I also believe lacking a clear path or direction for this project caused me to lose focus when I completed those articles at the end of January. I, of course, have an action list that I could have pulled from and started to work on, but writing exercise instruction guides is not that enthralling. It is rather tedious work. I need to get it done, and I am sure I will, but in the meantime, I am still searching for my voice and the direction I want to take this project. 

What I am saying is I feel creating pieces with more open dialogue and opinions instead of solely focusing on instruction is more rewarding and motivating. It is more enjoyable to sit down and start hammering on the keyboard for these types of articles than it is for instructional pieces. Those take time to plan, research, and structure; whereas, an opinion piece is more forgiving and open to interpretation. 

With that realization, I am planning on mixing freestyle articles with instructional pieces. Hopefully, that will keep me motived to create daily. 

Before I wrap this up, I want to note that I have been staying on top of my fitness goal. Working out is ingrained into my being. It is easier to get out of a rut for a habit that has formed over three years than one I have practiced for thirty-days.

So, in conclusion, when you fall off the wagon, seek out some positive reinforcement and adjust your plan to get back on it. Remember, not all is lost. Keep pushing.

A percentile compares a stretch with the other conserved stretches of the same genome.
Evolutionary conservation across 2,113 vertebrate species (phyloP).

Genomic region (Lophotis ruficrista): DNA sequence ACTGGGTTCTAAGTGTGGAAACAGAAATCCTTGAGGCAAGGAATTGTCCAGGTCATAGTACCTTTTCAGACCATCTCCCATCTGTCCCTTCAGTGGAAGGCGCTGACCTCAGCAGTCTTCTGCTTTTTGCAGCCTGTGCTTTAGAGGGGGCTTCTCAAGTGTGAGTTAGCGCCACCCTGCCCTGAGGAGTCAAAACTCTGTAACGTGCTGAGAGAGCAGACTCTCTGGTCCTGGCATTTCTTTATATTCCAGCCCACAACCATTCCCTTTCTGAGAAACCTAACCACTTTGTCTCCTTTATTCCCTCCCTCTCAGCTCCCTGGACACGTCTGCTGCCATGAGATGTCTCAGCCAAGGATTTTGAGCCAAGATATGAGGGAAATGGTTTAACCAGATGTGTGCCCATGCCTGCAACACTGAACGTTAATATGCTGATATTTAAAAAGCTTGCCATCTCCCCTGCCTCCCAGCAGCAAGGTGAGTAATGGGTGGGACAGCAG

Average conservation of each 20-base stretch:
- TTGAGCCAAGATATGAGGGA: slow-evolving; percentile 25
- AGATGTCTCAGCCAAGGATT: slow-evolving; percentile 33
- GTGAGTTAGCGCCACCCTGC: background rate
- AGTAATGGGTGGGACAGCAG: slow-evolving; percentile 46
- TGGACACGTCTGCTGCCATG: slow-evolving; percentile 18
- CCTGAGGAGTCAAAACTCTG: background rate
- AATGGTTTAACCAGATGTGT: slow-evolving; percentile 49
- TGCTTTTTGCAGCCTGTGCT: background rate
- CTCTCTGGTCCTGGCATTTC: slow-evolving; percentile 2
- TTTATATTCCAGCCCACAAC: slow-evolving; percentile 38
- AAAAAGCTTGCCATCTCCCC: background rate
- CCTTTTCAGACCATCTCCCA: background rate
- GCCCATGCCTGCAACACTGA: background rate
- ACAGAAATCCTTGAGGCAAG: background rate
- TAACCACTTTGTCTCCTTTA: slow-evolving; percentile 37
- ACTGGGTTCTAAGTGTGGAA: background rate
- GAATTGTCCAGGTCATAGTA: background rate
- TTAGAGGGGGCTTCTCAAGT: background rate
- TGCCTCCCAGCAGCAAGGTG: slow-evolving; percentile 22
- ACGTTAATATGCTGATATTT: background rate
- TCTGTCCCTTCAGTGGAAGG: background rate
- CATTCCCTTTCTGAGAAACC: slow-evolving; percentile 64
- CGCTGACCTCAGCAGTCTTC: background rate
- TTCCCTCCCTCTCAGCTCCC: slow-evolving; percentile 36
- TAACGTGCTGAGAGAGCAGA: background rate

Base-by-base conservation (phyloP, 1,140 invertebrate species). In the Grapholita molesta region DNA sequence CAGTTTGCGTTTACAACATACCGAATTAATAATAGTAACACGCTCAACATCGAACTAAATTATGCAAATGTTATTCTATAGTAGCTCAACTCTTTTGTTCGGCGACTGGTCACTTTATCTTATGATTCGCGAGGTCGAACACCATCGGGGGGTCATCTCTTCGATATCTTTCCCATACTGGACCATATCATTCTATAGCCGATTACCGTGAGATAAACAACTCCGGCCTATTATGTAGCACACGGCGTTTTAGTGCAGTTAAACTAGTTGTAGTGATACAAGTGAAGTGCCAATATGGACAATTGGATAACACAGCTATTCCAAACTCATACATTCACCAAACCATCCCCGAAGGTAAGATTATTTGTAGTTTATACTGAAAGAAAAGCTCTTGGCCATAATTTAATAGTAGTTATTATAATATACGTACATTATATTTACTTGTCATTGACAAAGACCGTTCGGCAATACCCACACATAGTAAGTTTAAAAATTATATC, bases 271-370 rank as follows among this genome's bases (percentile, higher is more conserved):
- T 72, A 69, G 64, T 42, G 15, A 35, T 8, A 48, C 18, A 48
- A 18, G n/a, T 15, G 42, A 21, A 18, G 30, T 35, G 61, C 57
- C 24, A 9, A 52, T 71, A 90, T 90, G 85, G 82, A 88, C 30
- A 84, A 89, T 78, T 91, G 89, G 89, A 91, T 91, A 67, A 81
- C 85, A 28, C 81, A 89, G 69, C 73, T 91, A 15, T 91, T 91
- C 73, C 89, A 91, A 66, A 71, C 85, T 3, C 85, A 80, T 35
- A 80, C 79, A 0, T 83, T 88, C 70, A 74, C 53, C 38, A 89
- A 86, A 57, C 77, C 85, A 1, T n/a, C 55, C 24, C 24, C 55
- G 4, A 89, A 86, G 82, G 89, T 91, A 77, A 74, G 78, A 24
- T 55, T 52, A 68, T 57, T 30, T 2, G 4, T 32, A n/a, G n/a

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In Life Purpose: Defining Yours Is Important, the first article in the series, I provided reasons why we should define our life’s purpose, and in Life Purpose: How to Define Yours, I outlined a process to help you craft a life-purpose statement. In this article, we are going to put it all together by exploring ways to determine how you can take your life’s purpose and turn it into action. 

Before we begin, I want to take a moment to discuss procrastination. If you are like me, you get bored with the day-to-day grind that it takes to accomplish a significant task or a goal. For me, it is part of my inherent personality. I am a strategist. I like to plan, but the daily work it takes to implement those plans can be a struggle. Fortunately, I stumbled across an article, Procrastination: A Scientific Guide on How to Stop Procrastinating, written by James Clear, the author of Atomic Habits: An Easy & Proven Way to Build Good Habits & Break Bad Ones. In the article, he outlines techniques that I have found useful to get things done. If you have the same challenge, I hope James’ article helps you as much as it has me. Because getting things done will be necessary for pursuing your life’s purpose.